UCL COVID-19 Recovery Competition
a team from our first year students was one of the winning entries
The UCL COVID-19 Recovery Competition was aimed at developing innovative approaches to treat, prevent or mitigate the global disruption from COVID-19. It was organised by the UCL Division of Surgery and Interventional Science, in partner with UCL Innovation and Enterprise. The Biosciences first year team project, "Covicycle", was targeted to solve the pollution brought about by the improper disposal of Personal Protective Equipment (PPE).
Our aim was to create a response to the sharp rise in plastic pollution and the death of sanitation workers across the world as a result of the COVID-19 pandemic. Covicycle is a scalable, sustainable solution to collecting, sterilising and recycling public PPE waste emerging from the COVID-19 crisis. We aim to collect public PPE waste (primarily gloves and masks) at local collection points in popular supermarkets every 5 days. Medical-grade sterilisation is then carried out at the Covicycle warehouse. Masks are sterilised by an autoclave. They then undergo quality checks, stamped with a Covicycle logo and packaged to be resold via our website. Gloves are sterilised in UV cabinets. They would then be weighed and packed into boxes, to be delivered to a potential recycling company such as ‘Terracycle’ who would partner with us in the glove recycling process.Covicycle will earn its revenue from the sale of sterilised masks and products made from the sterilised, recycled gloves.This revenue will be used to expand Covicycle coverage to include PPE waste from hospitals and pharmaceutical companies. Our idea creates employment opportunities and contributes to economic growth. This will add to the ongoing global initiative around sustainable development and a greener economy. It will also reduce the global PPE shortage thereby preparing us for future pandemics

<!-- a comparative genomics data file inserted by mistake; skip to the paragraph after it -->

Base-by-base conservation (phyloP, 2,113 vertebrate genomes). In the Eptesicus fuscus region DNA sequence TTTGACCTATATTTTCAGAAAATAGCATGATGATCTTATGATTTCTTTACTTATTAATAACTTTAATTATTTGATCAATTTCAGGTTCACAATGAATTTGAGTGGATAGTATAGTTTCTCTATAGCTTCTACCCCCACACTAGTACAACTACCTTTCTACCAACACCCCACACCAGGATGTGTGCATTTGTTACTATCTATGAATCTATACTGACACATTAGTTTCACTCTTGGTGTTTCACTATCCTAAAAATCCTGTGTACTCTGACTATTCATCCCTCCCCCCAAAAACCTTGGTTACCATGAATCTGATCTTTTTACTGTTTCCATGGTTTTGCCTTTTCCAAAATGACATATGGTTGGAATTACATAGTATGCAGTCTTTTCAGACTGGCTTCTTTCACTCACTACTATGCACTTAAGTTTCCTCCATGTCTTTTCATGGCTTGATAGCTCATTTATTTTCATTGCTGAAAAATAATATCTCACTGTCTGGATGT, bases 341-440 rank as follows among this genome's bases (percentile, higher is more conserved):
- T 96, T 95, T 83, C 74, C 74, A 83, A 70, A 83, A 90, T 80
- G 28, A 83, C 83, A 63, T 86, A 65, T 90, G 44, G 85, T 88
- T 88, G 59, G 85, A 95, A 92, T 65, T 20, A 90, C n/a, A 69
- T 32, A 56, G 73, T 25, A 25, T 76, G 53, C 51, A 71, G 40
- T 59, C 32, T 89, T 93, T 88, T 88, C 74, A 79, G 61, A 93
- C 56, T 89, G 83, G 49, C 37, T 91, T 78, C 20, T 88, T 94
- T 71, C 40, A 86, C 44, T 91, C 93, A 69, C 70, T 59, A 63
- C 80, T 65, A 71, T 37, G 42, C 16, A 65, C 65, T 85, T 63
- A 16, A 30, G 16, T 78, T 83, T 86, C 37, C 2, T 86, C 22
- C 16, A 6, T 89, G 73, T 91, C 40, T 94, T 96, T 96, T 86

Recycling is one way of tackling pollution but scientists are researching ways to biodegrade plastics completely.
Plastic Pollution in Detail
by Professor Stephen Price
The Curious Case of the Wax Moth
Firstly, I want to tell you a story that demonstrates how scientists sometimes stumble on discoveries. The story shows you that scientists need to be alert to opportunities for study, always questioning what they see around them. It also shows that often, luck plays a huge part in scientific breakthroughs. The story starts with a young scientist who worked in the Division of Biosciences, here at UCL. Her name is Federicca Bertocchini - she is an Itallian scientist who has worked in Italy, the USA and the UK. She is now leading her own group of scientists in Spain. In her spare time, Federicca is a keen amateur bee keeper!
One day, Federicca went to look at her hives in the field and she discovered something horrible. The hives had been invaded by something called a wax moth. These moth creatures (see picture above) can sometimes get into a hive where they lay eggs - which hatch into larvae. These wax moth larvae can do terrible damage to the hives because they destroy the wax that the bees use to make the hive and store honey in. She decided that she would pick up each of the larvae and take them back home to decide what she was going to do with them. In her backpack, she had a sandwich that she had bought from M&S and so she took the plastic bag from M&S and put the larvae into this bag and took them all home. She tied up the opening of the plastic bag and left the bag on the floor in her flat. In the morning, she discovered that the wax moth larvae had made holes in the M&S plastic bag and were crawling all over her living room! Obviously, she was upset but like any good scientist, she thought - “I wonder how they managed to get out?” “How did they make the holes to escape?” So, as a scientist, she decided to do some experiments.